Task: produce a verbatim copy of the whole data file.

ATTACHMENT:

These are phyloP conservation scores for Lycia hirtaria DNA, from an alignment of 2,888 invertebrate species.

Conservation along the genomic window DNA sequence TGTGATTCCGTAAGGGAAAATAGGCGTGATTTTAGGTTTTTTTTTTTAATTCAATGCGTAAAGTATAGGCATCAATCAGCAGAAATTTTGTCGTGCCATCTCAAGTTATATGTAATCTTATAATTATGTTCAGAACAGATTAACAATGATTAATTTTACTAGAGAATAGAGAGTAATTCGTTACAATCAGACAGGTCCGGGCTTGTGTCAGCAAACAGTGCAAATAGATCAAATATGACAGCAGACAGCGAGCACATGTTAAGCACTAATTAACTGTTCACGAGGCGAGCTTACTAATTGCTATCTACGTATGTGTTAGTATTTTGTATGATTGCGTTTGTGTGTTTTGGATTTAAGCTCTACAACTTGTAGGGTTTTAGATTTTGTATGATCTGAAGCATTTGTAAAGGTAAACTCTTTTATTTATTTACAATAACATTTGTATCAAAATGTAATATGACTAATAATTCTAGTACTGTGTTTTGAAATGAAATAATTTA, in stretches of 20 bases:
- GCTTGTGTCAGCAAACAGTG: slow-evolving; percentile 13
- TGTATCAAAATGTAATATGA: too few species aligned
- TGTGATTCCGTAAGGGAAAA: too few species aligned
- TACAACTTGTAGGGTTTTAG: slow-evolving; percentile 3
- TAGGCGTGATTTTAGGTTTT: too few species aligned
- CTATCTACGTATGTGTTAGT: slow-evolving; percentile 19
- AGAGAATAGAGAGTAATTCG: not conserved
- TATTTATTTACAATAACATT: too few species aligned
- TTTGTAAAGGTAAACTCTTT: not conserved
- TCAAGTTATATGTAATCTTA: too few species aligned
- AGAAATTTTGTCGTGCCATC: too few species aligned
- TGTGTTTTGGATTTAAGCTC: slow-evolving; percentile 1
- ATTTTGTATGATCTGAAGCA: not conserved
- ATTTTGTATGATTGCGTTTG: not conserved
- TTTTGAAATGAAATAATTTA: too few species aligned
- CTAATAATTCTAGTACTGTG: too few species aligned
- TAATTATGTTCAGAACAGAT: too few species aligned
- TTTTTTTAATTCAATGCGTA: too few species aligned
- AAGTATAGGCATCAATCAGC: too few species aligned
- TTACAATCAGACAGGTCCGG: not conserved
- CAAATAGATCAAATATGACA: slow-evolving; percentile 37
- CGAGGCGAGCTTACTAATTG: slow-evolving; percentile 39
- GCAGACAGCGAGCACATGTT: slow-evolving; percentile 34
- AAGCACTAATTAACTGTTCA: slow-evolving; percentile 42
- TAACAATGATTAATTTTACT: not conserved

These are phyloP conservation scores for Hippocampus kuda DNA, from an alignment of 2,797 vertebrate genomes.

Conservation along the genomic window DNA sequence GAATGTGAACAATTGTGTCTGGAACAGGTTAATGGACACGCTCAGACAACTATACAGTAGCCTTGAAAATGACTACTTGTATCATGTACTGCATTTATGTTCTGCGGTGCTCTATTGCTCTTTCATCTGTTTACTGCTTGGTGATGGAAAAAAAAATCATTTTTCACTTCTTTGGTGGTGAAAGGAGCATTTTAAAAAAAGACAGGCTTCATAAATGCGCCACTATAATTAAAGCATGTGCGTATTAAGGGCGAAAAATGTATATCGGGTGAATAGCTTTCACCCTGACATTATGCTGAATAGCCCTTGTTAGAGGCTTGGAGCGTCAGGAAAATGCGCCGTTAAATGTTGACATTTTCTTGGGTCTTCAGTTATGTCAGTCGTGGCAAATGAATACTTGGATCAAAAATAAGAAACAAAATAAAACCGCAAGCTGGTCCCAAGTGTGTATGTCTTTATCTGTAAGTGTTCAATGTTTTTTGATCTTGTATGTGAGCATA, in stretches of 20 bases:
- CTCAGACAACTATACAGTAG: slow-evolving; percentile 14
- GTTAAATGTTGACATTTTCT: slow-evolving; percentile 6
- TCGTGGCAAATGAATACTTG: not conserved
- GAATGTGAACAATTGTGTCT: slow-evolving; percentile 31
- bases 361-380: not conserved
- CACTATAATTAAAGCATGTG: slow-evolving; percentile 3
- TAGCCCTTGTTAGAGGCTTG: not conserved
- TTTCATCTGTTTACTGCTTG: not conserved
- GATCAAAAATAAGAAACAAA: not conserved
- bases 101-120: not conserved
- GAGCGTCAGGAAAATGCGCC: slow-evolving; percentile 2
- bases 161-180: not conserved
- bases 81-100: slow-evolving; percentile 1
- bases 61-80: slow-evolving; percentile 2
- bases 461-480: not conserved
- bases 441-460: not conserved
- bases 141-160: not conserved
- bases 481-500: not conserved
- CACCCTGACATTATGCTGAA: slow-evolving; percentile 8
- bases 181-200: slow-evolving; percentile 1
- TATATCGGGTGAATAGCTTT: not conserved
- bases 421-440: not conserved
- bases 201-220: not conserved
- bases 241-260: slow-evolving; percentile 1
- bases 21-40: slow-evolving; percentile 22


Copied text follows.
These are phyloP conservation scores for Lycia hirtaria DNA, from an alignment of 2,888 invertebrate species.

Conservation along the genomic window DNA sequence TGTGATTCCGTAAGGGAAAATAGGCGTGATTTTAGGTTTTTTTTTTTAATTCAATGCGTAAAGTATAGGCATCAATCAGCAGAAATTTTGTCGTGCCATCTCAAGTTATATGTAATCTTATAATTATGTTCAGAACAGATTAACAATGATTAATTTTACTAGAGAATAGAGAGTAATTCGTTACAATCAGACAGGTCCGGGCTTGTGTCAGCAAACAGTGCAAATAGATCAAATATGACAGCAGACAGCGAGCACATGTTAAGCACTAATTAACTGTTCACGAGGCGAGCTTACTAATTGCTATCTACGTATGTGTTAGTATTTTGTATGATTGCGTTTGTGTGTTTTGGATTTAAGCTCTACAACTTGTAGGGTTTTAGATTTTGTATGATCTGAAGCATTTGTAAAGGTAAACTCTTTTATTTATTTACAATAACATTTGTATCAAAATGTAATATGACTAATAATTCTAGTACTGTGTTTTGAAATGAAATAATTTA, in stretches of 20 bases:
- GCTTGTGTCAGCAAACAGTG: slow-evolving; percentile 13
- TGTATCAAAATGTAATATGA: too few species aligned
- TGTGATTCCGTAAGGGAAAA: too few species aligned
- TACAACTTGTAGGGTTTTAG: slow-evolving; percentile 3
- TAGGCGTGATTTTAGGTTTT: too few species aligned
- CTATCTACGTATGTGTTAGT: slow-evolving; percentile 19
- AGAGAATAGAGAGTAATTCG: not conserved
- TATTTATTTACAATAACATT: too few species aligned
- TTTGTAAAGGTAAACTCTTT: not conserved
- TCAAGTTATATGTAATCTTA: too few species aligned
- AGAAATTTTGTCGTGCCATC: too few species aligned
- TGTGTTTTGGATTTAAGCTC: slow-evolving; percentile 1
- ATTTTGTATGATCTGAAGCA: not conserved
- ATTTTGTATGATTGCGTTTG: not conserved
- TTTTGAAATGAAATAATTTA: too few species aligned
- CTAATAATTCTAGTACTGTG: too few species aligned
- TAATTATGTTCAGAACAGAT: too few species aligned
- TTTTTTTAATTCAATGCGTA: too few species aligned
- AAGTATAGGCATCAATCAGC: too few species aligned
- TTACAATCAGACAGGTCCGG: not conserved
- CAAATAGATCAAATATGACA: slow-evolving; percentile 37
- CGAGGCGAGCTTACTAATTG: slow-evolving; percentile 39
- GCAGACAGCGAGCACATGTT: slow-evolving; percentile 34
- AAGCACTAATTAACTGTTCA: slow-evolving; percentile 42
- TAACAATGATTAATTTTACT: not conserved

These are phyloP conservation scores for Hippocampus kuda DNA, from an alignment of 2,797 vertebrate genomes.

Conservation along the genomic window DNA sequence GAATGTGAACAATTGTGTCTGGAACAGGTTAATGGACACGCTCAGACAACTATACAGTAGCCTTGAAAATGACTACTTGTATCATGTACTGCATTTATGTTCTGCGGTGCTCTATTGCTCTTTCATCTGTTTACTGCTTGGTGATGGAAAAAAAAATCATTTTTCACTTCTTTGGTGGTGAAAGGAGCATTTTAAAAAAAGACAGGCTTCATAAATGCGCCACTATAATTAAAGCATGTGCGTATTAAGGGCGAAAAATGTATATCGGGTGAATAGCTTTCACCCTGACATTATGCTGAATAGCCCTTGTTAGAGGCTTGGAGCGTCAGGAAAATGCGCCGTTAAATGTTGACATTTTCTTGGGTCTTCAGTTATGTCAGTCGTGGCAAATGAATACTTGGATCAAAAATAAGAAACAAAATAAAACCGCAAGCTGGTCCCAAGTGTGTATGTCTTTATCTGTAAGTGTTCAATGTTTTTTGATCTTGTATGTGAGCATA, in stretches of 20 bases:
- CTCAGACAACTATACAGTAG: slow-evolving; percentile 14
- GTTAAATGTTGACATTTTCT: slow-evolving; percentile 6
- TCGTGGCAAATGAATACTTG: not conserved
- GAATGTGAACAATTGTGTCT: slow-evolving; percentile 31
- bases 361-380: not conserved
- CACTATAATTAAAGCATGTG: slow-evolving; percentile 3
- TAGCCCTTGTTAGAGGCTTG: not conserved
- TTTCATCTGTTTACTGCTTG: not conserved
- GATCAAAAATAAGAAACAAA: not conserved
- bases 101-120: not conserved
- GAGCGTCAGGAAAATGCGCC: slow-evolving; percentile 2
- bases 161-180: not conserved
- bases 81-100: slow-evolving; percentile 1
- bases 61-80: slow-evolving; percentile 2
- bases 461-480: not conserved
- bases 441-460: not conserved
- bases 141-160: not conserved
- bases 481-500: not conserved
- CACCCTGACATTATGCTGAA: slow-evolving; percentile 8
- bases 181-200: slow-evolving; percentile 1
- TATATCGGGTGAATAGCTTT: not conserved
- bases 421-440: not conserved
- bases 201-220: not conserved
- bases 241-260: slow-evolving; percentile 1
- bases 21-40: slow-evolving; percentile 22